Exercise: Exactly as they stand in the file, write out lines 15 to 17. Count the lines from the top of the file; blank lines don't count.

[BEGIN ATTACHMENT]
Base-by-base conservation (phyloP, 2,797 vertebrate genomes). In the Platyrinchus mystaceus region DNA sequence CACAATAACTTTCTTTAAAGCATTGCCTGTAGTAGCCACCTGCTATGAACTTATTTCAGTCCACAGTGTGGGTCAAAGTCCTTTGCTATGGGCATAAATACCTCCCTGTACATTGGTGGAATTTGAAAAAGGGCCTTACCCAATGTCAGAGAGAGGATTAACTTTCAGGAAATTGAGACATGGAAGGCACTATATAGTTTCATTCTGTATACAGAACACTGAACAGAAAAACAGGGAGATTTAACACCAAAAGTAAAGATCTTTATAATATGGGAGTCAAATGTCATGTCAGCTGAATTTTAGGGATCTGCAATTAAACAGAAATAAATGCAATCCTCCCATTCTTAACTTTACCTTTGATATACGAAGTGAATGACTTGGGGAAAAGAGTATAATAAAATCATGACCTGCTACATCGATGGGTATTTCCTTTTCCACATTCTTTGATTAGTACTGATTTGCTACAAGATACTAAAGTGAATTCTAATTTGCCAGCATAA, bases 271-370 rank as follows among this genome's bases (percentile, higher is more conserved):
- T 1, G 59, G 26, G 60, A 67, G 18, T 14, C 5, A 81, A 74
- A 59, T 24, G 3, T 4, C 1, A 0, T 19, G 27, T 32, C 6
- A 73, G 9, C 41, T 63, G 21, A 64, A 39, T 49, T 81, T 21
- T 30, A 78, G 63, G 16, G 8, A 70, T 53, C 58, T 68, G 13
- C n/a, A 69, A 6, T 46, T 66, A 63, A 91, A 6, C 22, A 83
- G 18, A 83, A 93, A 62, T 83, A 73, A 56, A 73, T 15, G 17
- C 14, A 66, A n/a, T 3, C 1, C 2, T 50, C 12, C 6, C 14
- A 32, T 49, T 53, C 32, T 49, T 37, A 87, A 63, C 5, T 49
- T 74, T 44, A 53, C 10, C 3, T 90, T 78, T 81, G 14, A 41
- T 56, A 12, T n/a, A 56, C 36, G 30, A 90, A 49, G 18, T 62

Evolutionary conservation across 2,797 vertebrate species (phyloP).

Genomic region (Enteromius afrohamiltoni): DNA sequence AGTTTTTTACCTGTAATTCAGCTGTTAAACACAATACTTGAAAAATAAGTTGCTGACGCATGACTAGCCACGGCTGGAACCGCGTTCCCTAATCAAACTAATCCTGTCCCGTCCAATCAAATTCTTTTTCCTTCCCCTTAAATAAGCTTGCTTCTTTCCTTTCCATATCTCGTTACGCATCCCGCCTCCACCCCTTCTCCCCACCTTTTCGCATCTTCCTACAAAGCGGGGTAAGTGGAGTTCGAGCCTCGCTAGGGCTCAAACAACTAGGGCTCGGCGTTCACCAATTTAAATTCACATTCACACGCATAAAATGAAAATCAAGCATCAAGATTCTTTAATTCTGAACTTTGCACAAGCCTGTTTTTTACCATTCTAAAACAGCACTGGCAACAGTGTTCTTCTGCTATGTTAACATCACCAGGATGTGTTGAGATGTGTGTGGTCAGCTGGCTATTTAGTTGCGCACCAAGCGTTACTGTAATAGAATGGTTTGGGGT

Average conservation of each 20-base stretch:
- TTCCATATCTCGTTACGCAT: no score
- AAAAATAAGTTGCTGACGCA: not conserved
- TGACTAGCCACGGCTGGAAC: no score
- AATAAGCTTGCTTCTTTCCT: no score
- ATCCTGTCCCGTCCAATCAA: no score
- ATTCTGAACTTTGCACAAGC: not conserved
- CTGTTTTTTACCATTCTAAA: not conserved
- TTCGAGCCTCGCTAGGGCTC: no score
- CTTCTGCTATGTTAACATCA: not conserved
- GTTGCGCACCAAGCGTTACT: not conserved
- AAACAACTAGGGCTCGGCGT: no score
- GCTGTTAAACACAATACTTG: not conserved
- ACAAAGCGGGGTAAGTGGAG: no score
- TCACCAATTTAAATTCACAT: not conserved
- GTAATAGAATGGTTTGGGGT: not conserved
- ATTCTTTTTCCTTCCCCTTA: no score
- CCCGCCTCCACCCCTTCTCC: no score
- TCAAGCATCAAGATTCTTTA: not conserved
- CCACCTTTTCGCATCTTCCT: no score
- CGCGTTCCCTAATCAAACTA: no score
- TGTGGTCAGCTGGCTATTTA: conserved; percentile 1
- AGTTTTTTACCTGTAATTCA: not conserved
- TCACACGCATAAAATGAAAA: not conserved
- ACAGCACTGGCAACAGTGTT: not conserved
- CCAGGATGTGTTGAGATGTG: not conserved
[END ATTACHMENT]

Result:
- TTCCATATCTCGTTACGCAT: no score
- AAAAATAAGTTGCTGACGCA: not conserved
- TGACTAGCCACGGCTGGAAC: no score